Winter continues and our next winter weather maker is on the way. The one really good thing with this system, is that it's going to continue to bring us some much needed moisture, with 97% of Virginia under drought conditions.
The problems with this system will lie in the precipitation type.
Snow showers start moving in in the overnight hours tonight into Sunday morning.
WHAT TO EXPECT:
Snow will fill in through the area. Expect mainly wet snow showers for much of the day. The problem lies with the temperature, and IF we "warm" up. As it moves up from the south, temperatures could rise just enough for the snow to turn to a wintry mix to rain for the later afternoon and evening, or at least a very wet rain snow mix.
The rain/snow line will likely be right across our area. While this poses the biggest challenge when trying to determine the snow amount. A degree or two temperature difference will matter, so if temperatures don't rise then we will end up with a little more snow. The impact across the area is still going to be the same, hazardous road conditions.
At this point, it's looking good for closer to a quarter to a half of an inch with some locally higher amounts, as far as total liquid precipitation.
With a rain/snow line cutting right across the area, and temperatures around and just above freezing, pinpointing a snow amount is extremely challenging, and nearly impossible. With the high moisture content and the "wetness" of the snow, it's going to be more of a snowy wet mess. Since rain is currently predicted to come in the later afternoon, it will wash away a lot of the wet snow or what has accumulated.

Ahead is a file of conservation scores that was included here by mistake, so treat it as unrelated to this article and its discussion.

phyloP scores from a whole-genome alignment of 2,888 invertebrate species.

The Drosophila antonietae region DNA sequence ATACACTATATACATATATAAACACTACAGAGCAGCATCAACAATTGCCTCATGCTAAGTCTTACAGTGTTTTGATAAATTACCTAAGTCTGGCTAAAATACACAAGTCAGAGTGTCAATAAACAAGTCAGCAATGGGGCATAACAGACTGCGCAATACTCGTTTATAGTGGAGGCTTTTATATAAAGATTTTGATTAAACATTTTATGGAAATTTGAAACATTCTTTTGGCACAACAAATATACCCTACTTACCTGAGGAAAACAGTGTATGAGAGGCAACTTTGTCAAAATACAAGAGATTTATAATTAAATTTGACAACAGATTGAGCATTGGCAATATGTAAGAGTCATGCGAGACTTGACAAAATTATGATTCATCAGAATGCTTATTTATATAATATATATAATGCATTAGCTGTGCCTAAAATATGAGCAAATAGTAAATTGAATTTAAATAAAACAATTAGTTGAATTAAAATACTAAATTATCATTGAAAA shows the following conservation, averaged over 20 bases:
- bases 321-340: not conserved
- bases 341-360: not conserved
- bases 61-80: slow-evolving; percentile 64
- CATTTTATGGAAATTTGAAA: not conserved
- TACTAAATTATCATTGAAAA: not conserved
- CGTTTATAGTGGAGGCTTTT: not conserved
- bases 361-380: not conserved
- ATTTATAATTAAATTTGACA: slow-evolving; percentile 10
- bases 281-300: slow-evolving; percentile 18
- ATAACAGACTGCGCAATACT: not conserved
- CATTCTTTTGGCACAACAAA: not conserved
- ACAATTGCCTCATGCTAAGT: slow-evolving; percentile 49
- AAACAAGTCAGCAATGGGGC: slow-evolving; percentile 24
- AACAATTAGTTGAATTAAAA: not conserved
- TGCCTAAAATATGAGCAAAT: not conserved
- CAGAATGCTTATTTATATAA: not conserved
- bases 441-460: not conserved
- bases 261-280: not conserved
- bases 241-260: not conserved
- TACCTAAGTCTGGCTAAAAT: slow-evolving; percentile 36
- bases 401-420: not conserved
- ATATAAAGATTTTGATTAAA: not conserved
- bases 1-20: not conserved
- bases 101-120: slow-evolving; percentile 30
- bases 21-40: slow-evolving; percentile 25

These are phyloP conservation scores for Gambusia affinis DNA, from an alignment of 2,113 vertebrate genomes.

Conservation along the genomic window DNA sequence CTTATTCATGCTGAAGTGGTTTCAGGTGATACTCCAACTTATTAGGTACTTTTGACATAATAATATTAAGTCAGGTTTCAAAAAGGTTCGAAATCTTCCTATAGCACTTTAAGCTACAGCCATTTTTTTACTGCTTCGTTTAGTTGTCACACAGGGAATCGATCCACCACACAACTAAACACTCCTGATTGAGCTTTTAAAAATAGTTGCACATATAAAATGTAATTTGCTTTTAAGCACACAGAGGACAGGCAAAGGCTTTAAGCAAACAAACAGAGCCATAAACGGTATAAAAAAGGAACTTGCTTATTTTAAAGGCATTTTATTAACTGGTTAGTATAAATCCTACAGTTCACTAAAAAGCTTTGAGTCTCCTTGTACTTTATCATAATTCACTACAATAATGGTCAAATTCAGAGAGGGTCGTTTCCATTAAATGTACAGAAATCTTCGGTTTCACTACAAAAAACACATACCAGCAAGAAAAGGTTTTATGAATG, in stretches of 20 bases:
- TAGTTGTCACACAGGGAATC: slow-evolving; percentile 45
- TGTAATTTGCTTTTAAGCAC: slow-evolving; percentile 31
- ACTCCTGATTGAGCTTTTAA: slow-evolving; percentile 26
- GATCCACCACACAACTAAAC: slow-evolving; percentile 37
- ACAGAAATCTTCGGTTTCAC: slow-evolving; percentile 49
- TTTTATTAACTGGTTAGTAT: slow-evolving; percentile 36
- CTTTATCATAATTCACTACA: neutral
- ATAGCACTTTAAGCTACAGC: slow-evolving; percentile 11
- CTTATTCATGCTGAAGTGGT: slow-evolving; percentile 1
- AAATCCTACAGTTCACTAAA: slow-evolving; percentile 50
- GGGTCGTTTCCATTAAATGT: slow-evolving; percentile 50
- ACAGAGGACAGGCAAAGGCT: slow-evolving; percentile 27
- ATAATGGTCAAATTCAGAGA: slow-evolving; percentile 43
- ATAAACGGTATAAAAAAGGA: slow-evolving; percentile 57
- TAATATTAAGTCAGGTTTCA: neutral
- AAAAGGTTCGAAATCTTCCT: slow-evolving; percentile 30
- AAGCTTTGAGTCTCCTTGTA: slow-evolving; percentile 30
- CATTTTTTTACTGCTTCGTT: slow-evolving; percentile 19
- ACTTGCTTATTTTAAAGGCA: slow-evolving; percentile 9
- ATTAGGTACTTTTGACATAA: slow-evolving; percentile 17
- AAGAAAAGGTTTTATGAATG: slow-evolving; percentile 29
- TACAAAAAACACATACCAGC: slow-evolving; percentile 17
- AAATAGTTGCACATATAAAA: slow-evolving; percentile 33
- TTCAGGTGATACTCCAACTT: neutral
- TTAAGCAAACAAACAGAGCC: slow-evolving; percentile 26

A trace-2" of snowfall is expected for much of the area, with areas north of route 33 more likely to see the lower end of the range. However, the Alleghenies, Highland County, western and southern Augusta County are expected to see 2-4". This is where the potential for the most energy and the higher amounts of moisture could be. However, in the afternoon where we see a mix, these amounts could shrink quite a bit as some rain moves in.
For for those at about 2,500' and higher, this will primarily be an all-snow event.
WHAT COULD GO WRONG: Temperatures. We are talking a 1-3 degree change in temperatures that could make a huge difference with this storm. If the "warmer" air either doesn't arrive or arrives late, then we could be looking at some slightly higher snow amounts.
IMPACT: The impact, whether the system stays mainly snow or transitions from snow to rain will still be the same. Any surfaces will be cold enough for ice to form and road travel will still be hazardous Sunday, especially Sunday night through Monday.
Expect many roads to become slick, leading to hazardous travel for the day on Sunday. Even as the air temperature gets just above freezing, the ground is always colder. So road surfaces, bridges, overpasses, sidewalks, driveways, patios- all likely will be slick with ice in some areas Sunday, especially in the afternoon and into early Monday. The precipitation will stop overnight Sunday night, but with the cold, slick roads are likely through early Monday. Likely some delays across the area Monday morning.
There will be some gusty winds, but they are not expected to be strong, or steady enough for widespread power outages. High elevations, especially above 3,000' will see the strongest gusts, and would have a greater potential for some power outages.
WRAPPING UP: Overall, with a mix of precipitation and borderline freezing temperatures, this can definitely lead to a wintry mess across the region. Stay tuned as this system track continues to become more clear, but as far as Sunday afternoon, it may all just come down to location. Some may see more snow through the day, and some may see a bit more rain mixing in. It will likely be quite mixed across the area for the day.
Stay tuned to your WHSV app, where you can check the latest forecast.